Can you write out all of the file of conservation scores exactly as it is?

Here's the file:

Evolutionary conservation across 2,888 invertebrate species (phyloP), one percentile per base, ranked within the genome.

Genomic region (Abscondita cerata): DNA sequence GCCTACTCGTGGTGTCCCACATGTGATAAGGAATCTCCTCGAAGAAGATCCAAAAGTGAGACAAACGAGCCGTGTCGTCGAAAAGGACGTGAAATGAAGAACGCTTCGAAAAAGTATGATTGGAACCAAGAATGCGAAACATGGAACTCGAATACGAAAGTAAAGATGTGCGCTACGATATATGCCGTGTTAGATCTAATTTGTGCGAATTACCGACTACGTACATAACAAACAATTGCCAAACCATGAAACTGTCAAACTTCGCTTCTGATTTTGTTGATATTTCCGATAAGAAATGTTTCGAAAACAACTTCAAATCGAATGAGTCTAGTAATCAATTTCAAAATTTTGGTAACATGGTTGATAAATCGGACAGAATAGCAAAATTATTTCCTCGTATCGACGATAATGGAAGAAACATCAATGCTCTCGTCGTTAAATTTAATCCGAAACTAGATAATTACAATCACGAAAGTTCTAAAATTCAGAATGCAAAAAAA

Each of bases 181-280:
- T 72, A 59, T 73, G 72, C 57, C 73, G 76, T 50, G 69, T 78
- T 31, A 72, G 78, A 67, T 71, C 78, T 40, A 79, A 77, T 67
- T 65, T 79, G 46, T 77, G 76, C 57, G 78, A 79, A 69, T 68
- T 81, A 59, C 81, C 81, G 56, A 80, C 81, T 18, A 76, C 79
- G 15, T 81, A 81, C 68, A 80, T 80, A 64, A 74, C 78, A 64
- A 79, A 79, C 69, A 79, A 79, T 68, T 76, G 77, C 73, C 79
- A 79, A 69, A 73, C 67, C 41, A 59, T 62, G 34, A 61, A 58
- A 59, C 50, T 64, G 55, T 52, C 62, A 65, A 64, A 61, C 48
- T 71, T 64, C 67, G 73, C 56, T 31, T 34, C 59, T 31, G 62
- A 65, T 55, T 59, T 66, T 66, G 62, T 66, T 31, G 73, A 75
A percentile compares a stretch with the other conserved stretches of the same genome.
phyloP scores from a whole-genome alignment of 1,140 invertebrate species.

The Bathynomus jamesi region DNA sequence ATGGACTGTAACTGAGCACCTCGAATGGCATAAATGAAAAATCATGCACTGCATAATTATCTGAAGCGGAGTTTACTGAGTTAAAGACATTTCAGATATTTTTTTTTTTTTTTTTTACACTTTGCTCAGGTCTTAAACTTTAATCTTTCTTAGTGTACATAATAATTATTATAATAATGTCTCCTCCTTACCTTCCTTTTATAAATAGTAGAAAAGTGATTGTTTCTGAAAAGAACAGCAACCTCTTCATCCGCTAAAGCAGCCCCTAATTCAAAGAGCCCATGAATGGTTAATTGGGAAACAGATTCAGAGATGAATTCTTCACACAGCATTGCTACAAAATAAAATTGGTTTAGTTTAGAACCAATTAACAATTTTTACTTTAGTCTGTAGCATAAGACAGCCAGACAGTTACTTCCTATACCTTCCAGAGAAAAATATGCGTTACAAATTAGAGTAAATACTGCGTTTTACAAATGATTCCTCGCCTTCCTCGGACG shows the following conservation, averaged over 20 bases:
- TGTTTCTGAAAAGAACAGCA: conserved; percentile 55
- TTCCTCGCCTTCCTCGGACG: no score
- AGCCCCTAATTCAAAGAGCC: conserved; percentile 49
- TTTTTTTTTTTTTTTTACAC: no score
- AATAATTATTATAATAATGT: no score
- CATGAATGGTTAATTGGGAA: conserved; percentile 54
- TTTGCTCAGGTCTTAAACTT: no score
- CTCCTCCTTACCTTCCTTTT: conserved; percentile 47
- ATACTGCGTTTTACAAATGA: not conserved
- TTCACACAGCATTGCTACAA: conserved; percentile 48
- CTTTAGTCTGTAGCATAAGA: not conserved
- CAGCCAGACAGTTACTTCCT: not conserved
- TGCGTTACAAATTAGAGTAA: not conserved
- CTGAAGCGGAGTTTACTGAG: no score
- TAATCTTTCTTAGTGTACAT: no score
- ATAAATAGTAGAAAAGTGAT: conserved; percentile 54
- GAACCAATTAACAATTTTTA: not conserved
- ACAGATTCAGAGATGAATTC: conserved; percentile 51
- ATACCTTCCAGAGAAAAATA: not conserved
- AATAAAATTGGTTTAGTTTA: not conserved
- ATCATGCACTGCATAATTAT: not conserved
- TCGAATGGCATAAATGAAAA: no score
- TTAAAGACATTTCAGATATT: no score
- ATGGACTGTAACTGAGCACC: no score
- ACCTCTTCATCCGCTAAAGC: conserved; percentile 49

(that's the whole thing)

Evolutionary conservation across 2,888 invertebrate species (phyloP), one percentile per base, ranked within the genome.

Genomic region (Abscondita cerata): DNA sequence GCCTACTCGTGGTGTCCCACATGTGATAAGGAATCTCCTCGAAGAAGATCCAAAAGTGAGACAAACGAGCCGTGTCGTCGAAAAGGACGTGAAATGAAGAACGCTTCGAAAAAGTATGATTGGAACCAAGAATGCGAAACATGGAACTCGAATACGAAAGTAAAGATGTGCGCTACGATATATGCCGTGTTAGATCTAATTTGTGCGAATTACCGACTACGTACATAACAAACAATTGCCAAACCATGAAACTGTCAAACTTCGCTTCTGATTTTGTTGATATTTCCGATAAGAAATGTTTCGAAAACAACTTCAAATCGAATGAGTCTAGTAATCAATTTCAAAATTTTGGTAACATGGTTGATAAATCGGACAGAATAGCAAAATTATTTCCTCGTATCGACGATAATGGAAGAAACATCAATGCTCTCGTCGTTAAATTTAATCCGAAACTAGATAATTACAATCACGAAAGTTCTAAAATTCAGAATGCAAAAAAA

Each of bases 181-280:
- T 72, A 59, T 73, G 72, C 57, C 73, G 76, T 50, G 69, T 78
- T 31, A 72, G 78, A 67, T 71, C 78, T 40, A 79, A 77, T 67
- T 65, T 79, G 46, T 77, G 76, C 57, G 78, A 79, A 69, T 68
- T 81, A 59, C 81, C 81, G 56, A 80, C 81, T 18, A 76, C 79
- G 15, T 81, A 81, C 68, A 80, T 80, A 64, A 74, C 78, A 64
- A 79, A 79, C 69, A 79, A 79, T 68, T 76, G 77, C 73, C 79
- A 79, A 69, A 73, C 67, C 41, A 59, T 62, G 34, A 61, A 58
- A 59, C 50, T 64, G 55, T 52, C 62, A 65, A 64, A 61, C 48
- T 71, T 64, C 67, G 73, C 56, T 31, T 34, C 59, T 31, G 62
- A 65, T 55, T 59, T 66, T 66, G 62, T 66, T 31, G 73, A 75
A percentile compares a stretch with the other conserved stretches of the same genome.
phyloP scores from a whole-genome alignment of 1,140 invertebrate species.

The Bathynomus jamesi region DNA sequence ATGGACTGTAACTGAGCACCTCGAATGGCATAAATGAAAAATCATGCACTGCATAATTATCTGAAGCGGAGTTTACTGAGTTAAAGACATTTCAGATATTTTTTTTTTTTTTTTTTACACTTTGCTCAGGTCTTAAACTTTAATCTTTCTTAGTGTACATAATAATTATTATAATAATGTCTCCTCCTTACCTTCCTTTTATAAATAGTAGAAAAGTGATTGTTTCTGAAAAGAACAGCAACCTCTTCATCCGCTAAAGCAGCCCCTAATTCAAAGAGCCCATGAATGGTTAATTGGGAAACAGATTCAGAGATGAATTCTTCACACAGCATTGCTACAAAATAAAATTGGTTTAGTTTAGAACCAATTAACAATTTTTACTTTAGTCTGTAGCATAAGACAGCCAGACAGTTACTTCCTATACCTTCCAGAGAAAAATATGCGTTACAAATTAGAGTAAATACTGCGTTTTACAAATGATTCCTCGCCTTCCTCGGACG shows the following conservation, averaged over 20 bases:
- TGTTTCTGAAAAGAACAGCA: conserved; percentile 55
- TTCCTCGCCTTCCTCGGACG: no score
- AGCCCCTAATTCAAAGAGCC: conserved; percentile 49
- TTTTTTTTTTTTTTTTACAC: no score
- AATAATTATTATAATAATGT: no score
- CATGAATGGTTAATTGGGAA: conserved; percentile 54
- TTTGCTCAGGTCTTAAACTT: no score
- CTCCTCCTTACCTTCCTTTT: conserved; percentile 47
- ATACTGCGTTTTACAAATGA: not conserved
- TTCACACAGCATTGCTACAA: conserved; percentile 48
- CTTTAGTCTGTAGCATAAGA: not conserved
- CAGCCAGACAGTTACTTCCT: not conserved
- TGCGTTACAAATTAGAGTAA: not conserved
- CTGAAGCGGAGTTTACTGAG: no score
- TAATCTTTCTTAGTGTACAT: no score
- ATAAATAGTAGAAAAGTGAT: conserved; percentile 54
- GAACCAATTAACAATTTTTA: not conserved
- ACAGATTCAGAGATGAATTC: conserved; percentile 51
- ATACCTTCCAGAGAAAAATA: not conserved
- AATAAAATTGGTTTAGTTTA: not conserved
- ATCATGCACTGCATAATTAT: not conserved
- TCGAATGGCATAAATGAAAA: no score
- TTAAAGACATTTCAGATATT: no score
- ATGGACTGTAACTGAGCACC: no score
- ACCTCTTCATCCGCTAAAGC: conserved; percentile 49